Released: October 7
RJ Thompson Returns With His Most Ambitious Music Yet On “Yearbook”
Arriving two years after its UK Top 5 release “Lifeline”, the LP documents the multi-instrumentalist’s journey through the Covid-19 pandemic as he rides a wave of creativity through a period of social isolation .
“I was stuck in a room writing songs on my piano but dreaming of something much bigger,” he explains. “In the end, for the most part, we’ve all been stuck in bedrooms for two years, but we dreamed of all those places we hadn’t been in ages, all those people we hadn’t seen.
“Dreaming of a much bigger world outside the door is basically what I did with this record.”
Opening with pre-cut your money or your lifethe track sets the tone for an album that blends classic indie-pop soundscapes with epic synth patterns with an overall sense of escapism.
Returning to the full sound of his first long-player, feel alive is a searing number that wouldn’t seem out of place on any of The Killers’ albums, while the equally brilliant save you is another example of RJ’s fine pop sensibility.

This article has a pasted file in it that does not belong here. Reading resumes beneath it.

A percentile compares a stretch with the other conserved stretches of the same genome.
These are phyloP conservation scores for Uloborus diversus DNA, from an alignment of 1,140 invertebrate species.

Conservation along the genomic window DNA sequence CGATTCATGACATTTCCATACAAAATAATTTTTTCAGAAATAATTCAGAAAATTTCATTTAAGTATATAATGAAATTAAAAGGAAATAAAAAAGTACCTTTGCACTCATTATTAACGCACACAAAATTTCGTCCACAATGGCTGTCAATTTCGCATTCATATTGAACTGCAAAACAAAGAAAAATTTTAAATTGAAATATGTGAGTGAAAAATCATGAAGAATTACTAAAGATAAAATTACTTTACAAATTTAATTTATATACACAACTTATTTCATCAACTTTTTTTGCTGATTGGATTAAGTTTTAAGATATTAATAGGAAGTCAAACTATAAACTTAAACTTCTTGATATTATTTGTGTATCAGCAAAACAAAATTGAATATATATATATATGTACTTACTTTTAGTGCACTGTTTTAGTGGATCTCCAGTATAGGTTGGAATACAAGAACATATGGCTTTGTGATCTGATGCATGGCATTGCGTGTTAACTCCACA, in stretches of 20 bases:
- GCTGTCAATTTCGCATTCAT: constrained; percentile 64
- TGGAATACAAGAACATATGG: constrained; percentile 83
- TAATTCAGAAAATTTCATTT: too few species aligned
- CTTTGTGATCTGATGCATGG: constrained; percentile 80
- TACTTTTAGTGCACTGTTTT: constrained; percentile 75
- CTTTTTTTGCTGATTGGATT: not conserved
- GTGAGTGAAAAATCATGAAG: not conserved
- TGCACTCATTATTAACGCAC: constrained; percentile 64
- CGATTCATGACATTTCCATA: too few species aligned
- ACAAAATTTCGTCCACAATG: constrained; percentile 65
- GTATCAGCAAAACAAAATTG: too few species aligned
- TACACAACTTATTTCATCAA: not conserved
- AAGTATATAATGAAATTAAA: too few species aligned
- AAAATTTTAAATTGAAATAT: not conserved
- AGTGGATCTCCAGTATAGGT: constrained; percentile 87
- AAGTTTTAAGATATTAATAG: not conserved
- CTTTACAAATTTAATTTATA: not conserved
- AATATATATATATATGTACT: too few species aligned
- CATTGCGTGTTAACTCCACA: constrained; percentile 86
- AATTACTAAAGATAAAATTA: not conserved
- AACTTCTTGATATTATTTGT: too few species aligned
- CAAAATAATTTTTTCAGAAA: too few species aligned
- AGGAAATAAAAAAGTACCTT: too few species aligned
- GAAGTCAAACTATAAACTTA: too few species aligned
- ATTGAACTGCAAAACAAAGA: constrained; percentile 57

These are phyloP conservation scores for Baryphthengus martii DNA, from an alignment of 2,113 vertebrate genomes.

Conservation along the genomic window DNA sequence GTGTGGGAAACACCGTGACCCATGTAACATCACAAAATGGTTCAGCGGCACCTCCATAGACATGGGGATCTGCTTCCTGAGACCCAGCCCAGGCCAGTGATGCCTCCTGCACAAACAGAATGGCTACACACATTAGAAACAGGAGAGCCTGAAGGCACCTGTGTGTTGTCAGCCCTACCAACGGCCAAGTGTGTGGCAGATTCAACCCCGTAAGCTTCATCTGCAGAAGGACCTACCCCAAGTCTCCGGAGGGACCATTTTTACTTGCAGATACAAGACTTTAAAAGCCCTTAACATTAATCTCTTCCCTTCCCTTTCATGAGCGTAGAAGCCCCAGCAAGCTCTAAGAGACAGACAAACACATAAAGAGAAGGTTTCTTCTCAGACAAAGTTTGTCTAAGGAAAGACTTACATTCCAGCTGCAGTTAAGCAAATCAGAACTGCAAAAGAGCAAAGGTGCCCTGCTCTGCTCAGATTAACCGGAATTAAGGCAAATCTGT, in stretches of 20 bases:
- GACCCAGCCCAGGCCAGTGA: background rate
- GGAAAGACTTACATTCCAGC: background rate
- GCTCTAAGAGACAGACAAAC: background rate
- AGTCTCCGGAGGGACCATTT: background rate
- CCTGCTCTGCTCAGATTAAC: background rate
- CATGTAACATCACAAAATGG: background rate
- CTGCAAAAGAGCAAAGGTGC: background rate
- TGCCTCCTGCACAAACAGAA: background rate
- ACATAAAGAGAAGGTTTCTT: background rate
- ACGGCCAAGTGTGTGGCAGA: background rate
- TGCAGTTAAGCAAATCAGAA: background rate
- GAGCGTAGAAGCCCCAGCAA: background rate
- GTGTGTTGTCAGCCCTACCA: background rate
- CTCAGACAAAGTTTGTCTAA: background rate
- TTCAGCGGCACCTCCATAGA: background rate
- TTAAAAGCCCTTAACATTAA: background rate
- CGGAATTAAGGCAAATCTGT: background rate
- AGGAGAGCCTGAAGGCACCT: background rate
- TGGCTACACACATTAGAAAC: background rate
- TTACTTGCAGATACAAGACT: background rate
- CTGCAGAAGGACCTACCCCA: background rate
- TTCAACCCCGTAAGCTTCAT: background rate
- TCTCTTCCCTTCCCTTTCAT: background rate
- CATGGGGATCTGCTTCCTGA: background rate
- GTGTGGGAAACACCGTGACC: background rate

While the up-tempo moments on “Yearbook” are the most immediate, it’s the more experimental, mid-tempo tracks that best demonstrate his musicianship and lyrical flair.
‘It’s the longest day of the year / I just want to disappear / Towards a cold and dark December,’ he sings on The longest day of the year – a soft, introspective cut that sees the star reflected on another era – while the pairing of acoustic guitars and atmospheric synths on Forest fires is sublime.
‘You dream big screen,’ he reflects on the shine Cutting room floora track that sees him come to terms with fragments of a failed relationship around an instrumental anthem that begs to be performed live.
The “Directory” experience extends beyond the music; the physical disc features revolutionary augmented reality technology with bonus content that changes with the time of day, year and weather, via the accompanying free IOS and Android app.
With over 300 living, breathing covers to discover over time, it’s a unique component that plays on how we interact with music, once again highlighting RJ’s enduring creativity.
With the odds against him, the singer-songwriter emerges from the dust of the past two years with his strongest and most accomplished material to date; ‘Yearbook’ is a triumph of an album, placing its sound somewhere between Beck and Brandon Flowers, that deserves to be heard and played again and again – each time with something new to discover…
‘Directory’ is available now.